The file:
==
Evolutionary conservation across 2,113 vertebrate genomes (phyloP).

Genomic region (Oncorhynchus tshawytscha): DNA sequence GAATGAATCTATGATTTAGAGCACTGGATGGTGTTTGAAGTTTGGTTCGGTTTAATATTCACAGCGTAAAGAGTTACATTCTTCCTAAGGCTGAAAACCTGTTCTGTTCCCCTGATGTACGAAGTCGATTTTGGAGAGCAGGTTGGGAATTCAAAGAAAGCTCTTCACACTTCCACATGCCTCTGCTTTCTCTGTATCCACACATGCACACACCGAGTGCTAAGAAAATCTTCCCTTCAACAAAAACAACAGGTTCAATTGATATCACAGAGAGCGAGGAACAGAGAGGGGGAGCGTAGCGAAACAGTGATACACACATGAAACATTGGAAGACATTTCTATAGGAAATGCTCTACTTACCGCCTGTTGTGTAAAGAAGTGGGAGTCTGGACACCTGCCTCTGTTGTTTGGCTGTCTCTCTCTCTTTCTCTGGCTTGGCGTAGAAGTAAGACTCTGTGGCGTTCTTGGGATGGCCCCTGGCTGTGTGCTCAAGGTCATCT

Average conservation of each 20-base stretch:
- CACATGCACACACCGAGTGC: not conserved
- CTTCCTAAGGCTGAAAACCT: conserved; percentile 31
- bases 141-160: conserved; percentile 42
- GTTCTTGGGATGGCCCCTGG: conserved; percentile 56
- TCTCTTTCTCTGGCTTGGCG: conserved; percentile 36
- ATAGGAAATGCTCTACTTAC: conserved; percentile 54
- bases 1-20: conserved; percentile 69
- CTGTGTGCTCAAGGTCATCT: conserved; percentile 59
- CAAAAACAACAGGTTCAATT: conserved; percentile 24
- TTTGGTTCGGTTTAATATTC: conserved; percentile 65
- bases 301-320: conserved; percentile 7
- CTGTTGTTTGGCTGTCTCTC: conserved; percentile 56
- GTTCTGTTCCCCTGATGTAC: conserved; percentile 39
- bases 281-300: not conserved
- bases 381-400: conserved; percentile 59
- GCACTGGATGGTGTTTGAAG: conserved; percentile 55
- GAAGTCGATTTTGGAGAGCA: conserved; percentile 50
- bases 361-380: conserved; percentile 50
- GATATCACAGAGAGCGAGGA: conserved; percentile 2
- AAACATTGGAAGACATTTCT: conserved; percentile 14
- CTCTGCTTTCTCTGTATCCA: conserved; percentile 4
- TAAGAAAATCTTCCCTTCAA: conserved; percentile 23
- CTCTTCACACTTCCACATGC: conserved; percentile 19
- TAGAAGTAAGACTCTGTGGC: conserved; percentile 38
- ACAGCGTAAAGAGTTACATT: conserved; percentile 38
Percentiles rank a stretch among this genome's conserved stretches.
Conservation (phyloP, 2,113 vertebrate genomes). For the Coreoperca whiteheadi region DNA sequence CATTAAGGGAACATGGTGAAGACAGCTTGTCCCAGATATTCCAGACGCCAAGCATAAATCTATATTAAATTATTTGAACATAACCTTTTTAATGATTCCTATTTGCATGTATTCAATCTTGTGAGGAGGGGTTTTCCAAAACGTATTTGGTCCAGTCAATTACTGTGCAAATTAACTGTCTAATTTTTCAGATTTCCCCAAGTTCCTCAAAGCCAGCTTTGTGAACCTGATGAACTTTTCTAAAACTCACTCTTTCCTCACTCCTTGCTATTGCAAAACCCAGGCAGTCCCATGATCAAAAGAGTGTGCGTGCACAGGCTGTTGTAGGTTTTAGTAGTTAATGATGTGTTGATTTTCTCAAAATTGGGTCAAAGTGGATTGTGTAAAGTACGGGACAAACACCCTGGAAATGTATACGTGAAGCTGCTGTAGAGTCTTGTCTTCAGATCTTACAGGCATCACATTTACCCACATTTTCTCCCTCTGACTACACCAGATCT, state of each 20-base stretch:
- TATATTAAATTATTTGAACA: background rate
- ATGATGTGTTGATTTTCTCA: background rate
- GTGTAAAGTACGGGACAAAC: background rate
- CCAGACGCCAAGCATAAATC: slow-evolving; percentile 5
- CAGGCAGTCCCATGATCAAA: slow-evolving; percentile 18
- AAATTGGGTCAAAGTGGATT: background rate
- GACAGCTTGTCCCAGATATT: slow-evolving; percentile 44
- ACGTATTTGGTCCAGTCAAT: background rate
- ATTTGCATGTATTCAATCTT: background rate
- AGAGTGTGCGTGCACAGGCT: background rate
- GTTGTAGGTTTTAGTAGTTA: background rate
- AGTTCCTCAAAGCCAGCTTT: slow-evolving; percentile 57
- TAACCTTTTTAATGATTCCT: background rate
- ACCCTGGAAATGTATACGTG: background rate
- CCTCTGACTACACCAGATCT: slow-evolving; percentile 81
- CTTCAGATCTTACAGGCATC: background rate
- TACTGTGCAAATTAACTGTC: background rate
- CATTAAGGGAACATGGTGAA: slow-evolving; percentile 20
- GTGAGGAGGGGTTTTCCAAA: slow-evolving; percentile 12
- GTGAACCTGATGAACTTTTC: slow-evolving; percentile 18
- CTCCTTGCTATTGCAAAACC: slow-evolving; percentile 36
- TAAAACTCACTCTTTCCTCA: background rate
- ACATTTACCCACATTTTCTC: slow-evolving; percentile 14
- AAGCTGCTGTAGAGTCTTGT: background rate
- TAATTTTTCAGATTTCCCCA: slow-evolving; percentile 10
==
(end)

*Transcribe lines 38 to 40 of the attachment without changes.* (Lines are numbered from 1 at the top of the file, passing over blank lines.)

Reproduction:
- ACGTATTTGGTCCAGTCAAT: background rate
- ATTTGCATGTATTCAATCTT: background rate
- AGAGTGTGCGTGCACAGGCT: background rate